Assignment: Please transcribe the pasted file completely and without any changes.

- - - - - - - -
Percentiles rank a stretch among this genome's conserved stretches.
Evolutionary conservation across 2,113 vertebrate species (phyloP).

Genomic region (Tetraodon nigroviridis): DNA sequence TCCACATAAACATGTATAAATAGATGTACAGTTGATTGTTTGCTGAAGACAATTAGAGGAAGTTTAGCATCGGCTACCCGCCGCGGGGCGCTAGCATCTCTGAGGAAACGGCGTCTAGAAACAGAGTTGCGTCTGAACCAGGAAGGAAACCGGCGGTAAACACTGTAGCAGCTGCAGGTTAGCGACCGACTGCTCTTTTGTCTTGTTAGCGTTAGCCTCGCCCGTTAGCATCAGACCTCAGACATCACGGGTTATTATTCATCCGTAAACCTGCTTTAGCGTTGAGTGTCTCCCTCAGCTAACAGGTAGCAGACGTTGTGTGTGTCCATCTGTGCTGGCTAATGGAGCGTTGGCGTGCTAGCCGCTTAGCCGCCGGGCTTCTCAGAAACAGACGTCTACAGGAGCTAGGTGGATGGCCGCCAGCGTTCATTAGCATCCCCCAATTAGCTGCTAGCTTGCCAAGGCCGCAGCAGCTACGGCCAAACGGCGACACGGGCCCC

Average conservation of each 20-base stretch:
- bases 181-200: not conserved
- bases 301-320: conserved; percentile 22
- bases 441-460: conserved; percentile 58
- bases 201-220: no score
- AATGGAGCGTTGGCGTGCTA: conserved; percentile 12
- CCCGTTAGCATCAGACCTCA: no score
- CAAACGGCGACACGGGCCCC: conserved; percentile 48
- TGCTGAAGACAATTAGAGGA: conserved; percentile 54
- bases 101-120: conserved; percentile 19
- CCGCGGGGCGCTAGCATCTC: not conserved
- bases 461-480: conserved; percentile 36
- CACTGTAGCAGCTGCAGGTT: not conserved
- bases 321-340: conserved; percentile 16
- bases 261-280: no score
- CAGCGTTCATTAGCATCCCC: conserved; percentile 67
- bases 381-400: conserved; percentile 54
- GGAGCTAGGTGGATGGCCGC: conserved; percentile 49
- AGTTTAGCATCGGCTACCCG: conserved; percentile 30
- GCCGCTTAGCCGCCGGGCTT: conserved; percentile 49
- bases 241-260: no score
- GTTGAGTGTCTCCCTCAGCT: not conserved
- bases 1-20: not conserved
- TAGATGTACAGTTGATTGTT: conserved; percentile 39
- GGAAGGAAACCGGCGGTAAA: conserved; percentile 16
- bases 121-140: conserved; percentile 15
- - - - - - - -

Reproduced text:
Percentiles rank a stretch among this genome's conserved stretches.
Evolutionary conservation across 2,113 vertebrate species (phyloP).

Genomic region (Tetraodon nigroviridis): DNA sequence TCCACATAAACATGTATAAATAGATGTACAGTTGATTGTTTGCTGAAGACAATTAGAGGAAGTTTAGCATCGGCTACCCGCCGCGGGGCGCTAGCATCTCTGAGGAAACGGCGTCTAGAAACAGAGTTGCGTCTGAACCAGGAAGGAAACCGGCGGTAAACACTGTAGCAGCTGCAGGTTAGCGACCGACTGCTCTTTTGTCTTGTTAGCGTTAGCCTCGCCCGTTAGCATCAGACCTCAGACATCACGGGTTATTATTCATCCGTAAACCTGCTTTAGCGTTGAGTGTCTCCCTCAGCTAACAGGTAGCAGACGTTGTGTGTGTCCATCTGTGCTGGCTAATGGAGCGTTGGCGTGCTAGCCGCTTAGCCGCCGGGCTTCTCAGAAACAGACGTCTACAGGAGCTAGGTGGATGGCCGCCAGCGTTCATTAGCATCCCCCAATTAGCTGCTAGCTTGCCAAGGCCGCAGCAGCTACGGCCAAACGGCGACACGGGCCCC

Average conservation of each 20-base stretch:
- bases 181-200: not conserved
- bases 301-320: conserved; percentile 22
- bases 441-460: conserved; percentile 58
- bases 201-220: no score
- AATGGAGCGTTGGCGTGCTA: conserved; percentile 12
- CCCGTTAGCATCAGACCTCA: no score
- CAAACGGCGACACGGGCCCC: conserved; percentile 48
- TGCTGAAGACAATTAGAGGA: conserved; percentile 54
- bases 101-120: conserved; percentile 19
- CCGCGGGGCGCTAGCATCTC: not conserved
- bases 461-480: conserved; percentile 36
- CACTGTAGCAGCTGCAGGTT: not conserved
- bases 321-340: conserved; percentile 16
- bases 261-280: no score
- CAGCGTTCATTAGCATCCCC: conserved; percentile 67
- bases 381-400: conserved; percentile 54
- GGAGCTAGGTGGATGGCCGC: conserved; percentile 49
- AGTTTAGCATCGGCTACCCG: conserved; percentile 30
- GCCGCTTAGCCGCCGGGCTT: conserved; percentile 49
- bases 241-260: no score
- GTTGAGTGTCTCCCTCAGCT: not conserved
- bases 1-20: not conserved
- TAGATGTACAGTTGATTGTT: conserved; percentile 39
- GGAAGGAAACCGGCGGTAAA: conserved; percentile 16
- bases 121-140: conserved; percentile 15